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Avionics and Systems

Avionics can be defined as ‘Electronic Equipment used in the air’. This simple definition touches virtually every aspect of a modern aircraft, from the Engine Computers to the Fly-by-Wire Flight Control System. It will include in a military aircraft, Weapon Aiming and Release and in a civil airliner, the Cabin Entertainment System. It embraces all sorts of Transducers (devices which convert one kind of energy to another) ranging across Gyroscopes, Fire Detectors and Hydraulic Actuators. The very latest aircraft, such as the A380 or the Boeing 787, can have hundreds of on-board computers.  In fact, the A380 has over 500 kilometres of wiring on each aircraft!

The Work

Systems Engineers work on new aircraft at the conceptual stage, studying and defining what technologies can be applied. At the design stage, they generate detailed equipment specifications and design suitable equipment’s. They conduct and support flight trials and manufacture, and follow through to in-service.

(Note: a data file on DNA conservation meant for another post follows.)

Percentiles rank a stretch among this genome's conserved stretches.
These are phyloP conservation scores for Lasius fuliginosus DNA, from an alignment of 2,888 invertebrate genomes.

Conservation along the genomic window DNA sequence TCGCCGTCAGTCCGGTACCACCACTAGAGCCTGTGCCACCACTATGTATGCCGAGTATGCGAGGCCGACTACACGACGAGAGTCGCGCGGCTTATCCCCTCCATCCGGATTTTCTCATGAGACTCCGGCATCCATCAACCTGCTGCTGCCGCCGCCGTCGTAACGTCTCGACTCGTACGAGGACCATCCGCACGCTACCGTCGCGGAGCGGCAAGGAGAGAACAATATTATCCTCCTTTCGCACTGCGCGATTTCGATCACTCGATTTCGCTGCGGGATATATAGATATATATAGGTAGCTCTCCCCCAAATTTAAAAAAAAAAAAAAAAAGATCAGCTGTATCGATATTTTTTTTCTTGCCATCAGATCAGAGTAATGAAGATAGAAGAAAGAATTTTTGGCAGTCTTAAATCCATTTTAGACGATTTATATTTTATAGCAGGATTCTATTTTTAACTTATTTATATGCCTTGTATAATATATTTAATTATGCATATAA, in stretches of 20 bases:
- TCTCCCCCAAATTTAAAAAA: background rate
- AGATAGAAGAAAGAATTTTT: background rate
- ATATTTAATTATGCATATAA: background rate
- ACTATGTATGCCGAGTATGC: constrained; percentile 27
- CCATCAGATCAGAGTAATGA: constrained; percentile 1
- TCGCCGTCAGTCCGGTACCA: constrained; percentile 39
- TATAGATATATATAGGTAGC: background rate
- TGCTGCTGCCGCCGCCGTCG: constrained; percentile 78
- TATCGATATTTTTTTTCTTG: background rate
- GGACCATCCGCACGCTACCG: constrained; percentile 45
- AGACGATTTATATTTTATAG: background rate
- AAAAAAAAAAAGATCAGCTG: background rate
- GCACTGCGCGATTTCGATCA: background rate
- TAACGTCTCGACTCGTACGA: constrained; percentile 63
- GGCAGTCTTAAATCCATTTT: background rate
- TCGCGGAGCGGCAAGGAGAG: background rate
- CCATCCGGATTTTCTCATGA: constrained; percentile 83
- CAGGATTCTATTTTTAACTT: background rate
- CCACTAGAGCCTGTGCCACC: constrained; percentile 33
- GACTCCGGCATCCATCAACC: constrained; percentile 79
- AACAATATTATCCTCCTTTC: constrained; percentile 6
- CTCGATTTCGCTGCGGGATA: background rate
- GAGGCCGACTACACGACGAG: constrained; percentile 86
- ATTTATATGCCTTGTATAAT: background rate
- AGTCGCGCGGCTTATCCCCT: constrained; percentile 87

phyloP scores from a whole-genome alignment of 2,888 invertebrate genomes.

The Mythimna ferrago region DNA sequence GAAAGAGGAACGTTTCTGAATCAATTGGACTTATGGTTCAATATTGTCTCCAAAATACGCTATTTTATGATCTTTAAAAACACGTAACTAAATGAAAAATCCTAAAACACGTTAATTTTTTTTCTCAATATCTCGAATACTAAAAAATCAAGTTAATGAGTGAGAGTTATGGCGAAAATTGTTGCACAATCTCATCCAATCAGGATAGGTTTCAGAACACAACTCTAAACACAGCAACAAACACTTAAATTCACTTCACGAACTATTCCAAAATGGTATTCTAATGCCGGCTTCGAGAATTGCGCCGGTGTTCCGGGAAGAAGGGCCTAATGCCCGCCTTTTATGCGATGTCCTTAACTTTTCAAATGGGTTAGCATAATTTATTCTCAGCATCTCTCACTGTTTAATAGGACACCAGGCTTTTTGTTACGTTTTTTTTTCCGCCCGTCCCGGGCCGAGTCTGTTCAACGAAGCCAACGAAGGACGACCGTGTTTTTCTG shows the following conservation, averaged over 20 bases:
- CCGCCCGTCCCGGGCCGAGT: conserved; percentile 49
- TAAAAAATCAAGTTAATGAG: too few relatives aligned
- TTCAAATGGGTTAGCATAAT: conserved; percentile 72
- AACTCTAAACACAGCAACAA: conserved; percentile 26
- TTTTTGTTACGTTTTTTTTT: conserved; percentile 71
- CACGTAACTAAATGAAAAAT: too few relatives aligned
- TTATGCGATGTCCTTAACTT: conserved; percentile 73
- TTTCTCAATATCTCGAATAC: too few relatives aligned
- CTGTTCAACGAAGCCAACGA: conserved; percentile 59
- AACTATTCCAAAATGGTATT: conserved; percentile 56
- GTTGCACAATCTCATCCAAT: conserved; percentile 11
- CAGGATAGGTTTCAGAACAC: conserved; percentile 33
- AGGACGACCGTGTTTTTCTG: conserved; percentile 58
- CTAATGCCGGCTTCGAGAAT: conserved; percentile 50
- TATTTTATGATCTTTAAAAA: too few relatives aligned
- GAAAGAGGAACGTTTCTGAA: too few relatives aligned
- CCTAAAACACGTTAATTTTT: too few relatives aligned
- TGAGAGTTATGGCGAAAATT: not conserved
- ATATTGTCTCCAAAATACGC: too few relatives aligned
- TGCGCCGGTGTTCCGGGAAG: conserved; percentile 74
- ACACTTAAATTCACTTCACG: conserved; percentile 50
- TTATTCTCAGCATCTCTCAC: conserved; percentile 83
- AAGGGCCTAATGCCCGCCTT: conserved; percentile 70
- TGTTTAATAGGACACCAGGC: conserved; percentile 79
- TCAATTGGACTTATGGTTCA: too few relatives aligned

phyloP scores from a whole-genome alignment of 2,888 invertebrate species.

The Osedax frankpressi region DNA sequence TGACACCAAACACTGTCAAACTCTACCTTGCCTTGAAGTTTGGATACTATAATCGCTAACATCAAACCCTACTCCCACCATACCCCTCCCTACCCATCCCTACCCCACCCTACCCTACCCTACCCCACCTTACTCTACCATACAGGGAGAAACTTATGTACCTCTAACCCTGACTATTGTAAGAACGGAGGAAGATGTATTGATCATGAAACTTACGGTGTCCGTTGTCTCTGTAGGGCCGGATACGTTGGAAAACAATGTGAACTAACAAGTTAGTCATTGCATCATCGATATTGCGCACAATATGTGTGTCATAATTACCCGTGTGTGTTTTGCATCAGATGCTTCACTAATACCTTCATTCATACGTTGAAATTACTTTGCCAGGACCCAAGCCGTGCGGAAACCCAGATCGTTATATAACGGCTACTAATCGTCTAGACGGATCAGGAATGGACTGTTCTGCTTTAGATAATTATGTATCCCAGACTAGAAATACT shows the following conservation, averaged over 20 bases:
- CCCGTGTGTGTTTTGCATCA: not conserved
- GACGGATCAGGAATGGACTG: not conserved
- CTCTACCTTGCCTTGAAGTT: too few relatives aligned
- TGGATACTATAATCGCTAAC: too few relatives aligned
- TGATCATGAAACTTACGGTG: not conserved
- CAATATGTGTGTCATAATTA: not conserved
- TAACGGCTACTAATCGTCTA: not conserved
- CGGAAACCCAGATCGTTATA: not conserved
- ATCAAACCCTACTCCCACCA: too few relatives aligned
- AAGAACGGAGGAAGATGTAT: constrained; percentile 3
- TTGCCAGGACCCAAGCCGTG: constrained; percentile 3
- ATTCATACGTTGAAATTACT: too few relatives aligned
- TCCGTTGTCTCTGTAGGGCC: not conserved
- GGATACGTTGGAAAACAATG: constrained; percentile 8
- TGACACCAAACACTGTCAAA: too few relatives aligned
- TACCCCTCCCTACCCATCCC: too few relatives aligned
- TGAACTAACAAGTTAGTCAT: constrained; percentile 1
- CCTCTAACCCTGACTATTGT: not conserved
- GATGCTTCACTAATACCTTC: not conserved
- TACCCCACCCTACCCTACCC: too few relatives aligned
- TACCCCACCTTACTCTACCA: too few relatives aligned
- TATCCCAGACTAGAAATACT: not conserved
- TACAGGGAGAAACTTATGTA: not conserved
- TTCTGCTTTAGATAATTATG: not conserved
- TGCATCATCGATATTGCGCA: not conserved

The sheer variety of systems you could look at include: aircraft icing protection, avionics for advanced combat aircraft, reducing the hazardous effects of on-board fire and explosion, overcoming the obsolescence of older electronic components on in-service aircraft, improving aircrew situational awareness or the glass cockpit implementation, to name a few!

The sheer complexity of modern aircraft and constant pace of change in new available technologies places generates an enormous demand for trained engineers who enjoy understanding the latest technologies and their applications, making systems engineers at the cutting-edge and ‘high-value’ end of aerospace technology, a place where many UK aerospace and defence companies are focusing their business for the future.

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